New Keppra XR(TM) Dosage Strength Offers Simplified Treatment Option for People Living With Partial-Onset Seizures
According to studies published in Epilepsy & Behavior and Neurology, patients are more likely to adhere to their medication regimen when it is taken once daily, and therefore may be more likely to reach the goal of epilepsy therapy–seizure freedom with minimal side effects.
Keppra XR(TM), from UCB, The Epilepsy Company(TM), was approved last year as an add-on therapy for partial-onset seizures in patients who are 16 years of age and older with epilepsy. Keppra XR(TM) is the only extended-release formulation of levetiracetam and cannot be substituted with generic levetiracetam, immediate-release levetiracetam or any other antiepileptic medication at the pharmacy counter.
Keppra XR(TM) was approved by the U.S. Food and Drug Administration (FDA) based on data from an international clinical study of 158 epilepsy patients with partial-onset seizures who added 1,000 mg of Keppra XR(TM) or placebo to their other epilepsy medications once daily. The study consisted of an 8-week baseline period followed by a 12-week treatment period.
- The study showed that 10.1 percent of Keppra XR(TM) patients experienced complete partial-onset seizure freedom vs. 1.3 percent in the placebo group over the treatment period.
- Keppra XR(TM) patients experienced a 46.1 median percent reduction in weekly partial-onset seizure frequency versus 33.4 percent in the placebo group.
Keppra XR(TM) is also available in 500 mg tablet strength. Data presented at last year’s American Epilepsy Society meeting demonstrated that taking two 750 mg levetiracetam extended-release tablets is the same as taking three 500 mg extended-release tablets.
Treatment with Keppra XR(TM) should be initiated with a dose of 1,000 mg once daily. The daily dosage may be adjusted in increments of 1,000 mg every two weeks, to a maximum recommended dose of 3,000 mg per day.
Keppra XR(TM) Important Safety Information
Keppra XR(TM) extended-release tablets are indicated as adjunctive therapy in the treatment of partial onset seizures in patients 16 years of age and older with epilepsy.
Keppra XR(TM) causes somnolence, dizziness, and behavioral abnormalities. The most common adverse reactions observed with Keppra XR(TM) in combination with other AEDs were somnolence and irritability.
The adverse reactions that may be seen in patients receiving Keppra XR(TM) are expected to be similar to those seen in patients receiving immediate-release Keppra(R) (levetiracetam) tablets.
Keppra(R) immediate-release tablets cause somnolence and fatigue, coordination difficulties, and behavioral abnormalities (e.g., psychotic symptoms, suicidal ideation, and other abnormalities), as well as hematological abnormalities. In adults experiencing partial onset seizures, the most common adverse reactions observed with Keppra(R) in combination with other AEDs were somnolence, asthenia, infection, and dizziness.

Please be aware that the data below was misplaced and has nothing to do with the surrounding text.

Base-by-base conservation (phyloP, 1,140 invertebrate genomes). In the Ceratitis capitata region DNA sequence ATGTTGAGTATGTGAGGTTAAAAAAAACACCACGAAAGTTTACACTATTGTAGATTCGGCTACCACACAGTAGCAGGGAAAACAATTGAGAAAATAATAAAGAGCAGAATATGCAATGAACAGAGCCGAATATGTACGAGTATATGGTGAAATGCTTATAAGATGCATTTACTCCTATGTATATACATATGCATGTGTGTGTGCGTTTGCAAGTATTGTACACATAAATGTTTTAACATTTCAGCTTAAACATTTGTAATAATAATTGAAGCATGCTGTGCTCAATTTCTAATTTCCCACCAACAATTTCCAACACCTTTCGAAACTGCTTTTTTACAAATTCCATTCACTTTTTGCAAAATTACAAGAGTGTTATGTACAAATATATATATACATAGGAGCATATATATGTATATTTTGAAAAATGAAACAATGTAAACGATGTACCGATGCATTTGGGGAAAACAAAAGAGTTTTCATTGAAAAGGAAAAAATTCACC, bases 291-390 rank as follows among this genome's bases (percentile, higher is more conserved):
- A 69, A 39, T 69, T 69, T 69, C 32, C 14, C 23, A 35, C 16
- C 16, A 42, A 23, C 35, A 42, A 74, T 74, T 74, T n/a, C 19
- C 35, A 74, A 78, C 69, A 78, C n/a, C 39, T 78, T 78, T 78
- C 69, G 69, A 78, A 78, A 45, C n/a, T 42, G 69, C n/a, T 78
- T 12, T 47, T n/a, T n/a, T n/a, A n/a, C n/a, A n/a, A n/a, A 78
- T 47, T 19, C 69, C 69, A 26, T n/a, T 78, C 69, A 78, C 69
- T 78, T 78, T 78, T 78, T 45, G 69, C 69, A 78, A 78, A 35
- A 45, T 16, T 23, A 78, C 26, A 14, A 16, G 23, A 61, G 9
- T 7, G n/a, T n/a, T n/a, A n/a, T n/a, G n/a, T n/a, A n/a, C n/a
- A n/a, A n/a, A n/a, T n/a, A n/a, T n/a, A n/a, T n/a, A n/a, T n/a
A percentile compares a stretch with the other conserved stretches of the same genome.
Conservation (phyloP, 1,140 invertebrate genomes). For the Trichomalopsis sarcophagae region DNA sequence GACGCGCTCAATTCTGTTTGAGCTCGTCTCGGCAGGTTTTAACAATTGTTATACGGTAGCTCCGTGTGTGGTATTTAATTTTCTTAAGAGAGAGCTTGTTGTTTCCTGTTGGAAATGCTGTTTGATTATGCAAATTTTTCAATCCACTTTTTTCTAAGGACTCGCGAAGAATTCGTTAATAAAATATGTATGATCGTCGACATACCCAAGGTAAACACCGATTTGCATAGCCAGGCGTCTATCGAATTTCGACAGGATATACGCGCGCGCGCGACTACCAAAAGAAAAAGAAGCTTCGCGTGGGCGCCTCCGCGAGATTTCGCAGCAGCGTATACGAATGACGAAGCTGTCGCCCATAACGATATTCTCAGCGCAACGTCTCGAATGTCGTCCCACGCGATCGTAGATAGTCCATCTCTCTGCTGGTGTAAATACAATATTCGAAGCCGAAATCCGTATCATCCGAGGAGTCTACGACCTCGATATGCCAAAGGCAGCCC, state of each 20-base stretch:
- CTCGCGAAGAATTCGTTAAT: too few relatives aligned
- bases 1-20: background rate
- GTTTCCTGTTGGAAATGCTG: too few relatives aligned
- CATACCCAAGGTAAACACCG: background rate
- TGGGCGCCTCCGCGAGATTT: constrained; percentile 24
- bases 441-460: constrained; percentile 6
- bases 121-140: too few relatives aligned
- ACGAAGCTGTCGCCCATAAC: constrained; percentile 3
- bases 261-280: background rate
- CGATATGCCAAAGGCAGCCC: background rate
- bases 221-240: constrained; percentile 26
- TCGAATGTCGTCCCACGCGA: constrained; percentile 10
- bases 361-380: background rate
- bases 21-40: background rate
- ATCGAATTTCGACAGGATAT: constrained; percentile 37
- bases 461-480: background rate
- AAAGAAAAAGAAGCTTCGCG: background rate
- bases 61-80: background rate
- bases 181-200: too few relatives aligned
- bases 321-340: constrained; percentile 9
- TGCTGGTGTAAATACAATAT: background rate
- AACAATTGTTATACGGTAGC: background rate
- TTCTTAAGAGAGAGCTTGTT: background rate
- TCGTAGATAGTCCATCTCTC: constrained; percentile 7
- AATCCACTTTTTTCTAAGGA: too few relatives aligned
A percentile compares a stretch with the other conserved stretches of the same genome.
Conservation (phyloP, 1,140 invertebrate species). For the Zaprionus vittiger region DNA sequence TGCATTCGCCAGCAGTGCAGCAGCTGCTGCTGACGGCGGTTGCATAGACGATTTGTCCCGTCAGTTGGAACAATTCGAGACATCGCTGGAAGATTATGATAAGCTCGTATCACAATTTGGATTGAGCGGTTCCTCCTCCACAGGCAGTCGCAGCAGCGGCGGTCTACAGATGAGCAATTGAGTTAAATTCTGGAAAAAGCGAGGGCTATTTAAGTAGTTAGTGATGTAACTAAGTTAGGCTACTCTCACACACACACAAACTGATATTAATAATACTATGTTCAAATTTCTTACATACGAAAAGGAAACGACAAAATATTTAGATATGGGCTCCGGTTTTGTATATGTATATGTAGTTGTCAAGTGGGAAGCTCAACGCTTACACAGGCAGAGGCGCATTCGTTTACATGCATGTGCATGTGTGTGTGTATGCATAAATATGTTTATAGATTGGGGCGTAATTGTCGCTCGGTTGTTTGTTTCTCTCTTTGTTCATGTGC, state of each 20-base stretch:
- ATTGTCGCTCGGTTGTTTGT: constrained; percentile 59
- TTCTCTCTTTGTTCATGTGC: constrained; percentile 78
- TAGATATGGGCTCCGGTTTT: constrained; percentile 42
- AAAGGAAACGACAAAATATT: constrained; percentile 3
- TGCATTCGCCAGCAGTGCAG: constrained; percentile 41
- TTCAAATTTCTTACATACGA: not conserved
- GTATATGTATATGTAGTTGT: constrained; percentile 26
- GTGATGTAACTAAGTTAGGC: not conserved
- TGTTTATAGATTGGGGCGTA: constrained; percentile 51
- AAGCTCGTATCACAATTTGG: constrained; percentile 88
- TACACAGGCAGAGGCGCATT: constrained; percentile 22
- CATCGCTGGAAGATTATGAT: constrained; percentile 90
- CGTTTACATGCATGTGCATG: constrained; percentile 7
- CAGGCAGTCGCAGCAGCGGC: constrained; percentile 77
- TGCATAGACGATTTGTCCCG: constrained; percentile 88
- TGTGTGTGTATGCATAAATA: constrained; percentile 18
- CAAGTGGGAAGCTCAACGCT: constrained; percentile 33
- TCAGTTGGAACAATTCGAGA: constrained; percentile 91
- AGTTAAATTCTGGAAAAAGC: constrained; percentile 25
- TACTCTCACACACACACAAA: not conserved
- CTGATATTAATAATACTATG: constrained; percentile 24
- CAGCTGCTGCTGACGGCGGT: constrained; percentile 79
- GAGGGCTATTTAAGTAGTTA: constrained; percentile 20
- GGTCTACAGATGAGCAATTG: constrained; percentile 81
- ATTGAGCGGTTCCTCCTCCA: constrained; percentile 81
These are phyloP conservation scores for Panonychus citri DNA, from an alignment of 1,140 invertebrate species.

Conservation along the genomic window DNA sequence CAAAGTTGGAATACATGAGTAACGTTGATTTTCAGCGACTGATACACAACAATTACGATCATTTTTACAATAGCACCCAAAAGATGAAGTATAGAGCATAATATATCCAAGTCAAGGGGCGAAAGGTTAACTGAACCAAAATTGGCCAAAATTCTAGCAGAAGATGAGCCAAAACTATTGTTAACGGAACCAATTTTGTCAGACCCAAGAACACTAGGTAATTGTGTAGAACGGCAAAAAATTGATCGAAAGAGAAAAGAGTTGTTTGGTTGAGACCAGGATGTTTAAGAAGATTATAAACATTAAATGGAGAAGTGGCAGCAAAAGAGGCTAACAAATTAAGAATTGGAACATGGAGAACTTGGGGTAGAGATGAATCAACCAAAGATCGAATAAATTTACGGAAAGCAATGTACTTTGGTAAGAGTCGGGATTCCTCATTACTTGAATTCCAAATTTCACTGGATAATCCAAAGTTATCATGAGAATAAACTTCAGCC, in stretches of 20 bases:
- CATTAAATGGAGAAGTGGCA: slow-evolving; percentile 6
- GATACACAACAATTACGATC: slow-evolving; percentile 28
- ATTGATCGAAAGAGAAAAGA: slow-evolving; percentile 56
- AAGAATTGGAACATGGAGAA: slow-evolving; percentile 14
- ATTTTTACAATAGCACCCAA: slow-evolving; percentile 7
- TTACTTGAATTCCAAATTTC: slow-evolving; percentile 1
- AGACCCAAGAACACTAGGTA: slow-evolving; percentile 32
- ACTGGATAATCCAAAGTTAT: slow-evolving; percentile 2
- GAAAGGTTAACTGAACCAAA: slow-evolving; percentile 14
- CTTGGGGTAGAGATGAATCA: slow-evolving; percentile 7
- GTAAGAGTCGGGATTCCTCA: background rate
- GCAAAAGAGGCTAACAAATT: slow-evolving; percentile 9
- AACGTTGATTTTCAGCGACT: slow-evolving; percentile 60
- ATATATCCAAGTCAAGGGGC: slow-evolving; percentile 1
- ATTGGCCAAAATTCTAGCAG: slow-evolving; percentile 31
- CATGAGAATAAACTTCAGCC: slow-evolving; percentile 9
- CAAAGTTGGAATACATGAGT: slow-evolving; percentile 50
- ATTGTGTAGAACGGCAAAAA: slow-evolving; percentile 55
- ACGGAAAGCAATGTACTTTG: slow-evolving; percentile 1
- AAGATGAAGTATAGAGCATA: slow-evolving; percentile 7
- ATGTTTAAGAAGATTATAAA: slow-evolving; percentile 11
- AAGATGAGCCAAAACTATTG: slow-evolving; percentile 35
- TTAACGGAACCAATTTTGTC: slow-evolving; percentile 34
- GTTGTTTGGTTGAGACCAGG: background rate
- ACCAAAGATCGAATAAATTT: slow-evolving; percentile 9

Keppra XR(TM) should be gradually withdrawn to minimize the potential of increased seizure frequency.
Dosing must be individualized according to the patient’s renal function status. In patients with end-stage renal disease on dialysis, it is recommended that immediate-release Keppra(R) be used instead of Keppra XR(TM). Please see Keppra.com for Keppra(R) immediate-release tablets full prescribing information.
For full prescribing information, please see www.KeppraXR.com.
In order to ensure patient access to this valuable medication in the U.S., UCB is initiating a co-pay support program. For more information, contact U.S. UCB Medical Information at 1-866-822-0068 (press 9).
Epilepsy is a chronic neurological disorder affecting approximately three million people in the U.S.–making it more common than multiple sclerosis and Parkinson’s disease combined. It is caused by abnormal, excessive electrical discharges of the nerve cells, or neurons, in the brain. Epilepsy is characterized by a tendency to have recurrent seizures and defined by two or more unprovoked seizures. There are many different seizure types and epileptic syndromes. Less than half of patients (47 percent) will attain seizure control with their first AED, and more than 30 percent will continue to experience seizures despite trying two or more AEDs. This highlights the ongoing need for the development of new AEDs. For more information about epilepsy, visit www.epilepsyfoundation.org, www.epilepsy.com, or www.epilepsyadvocate.com.
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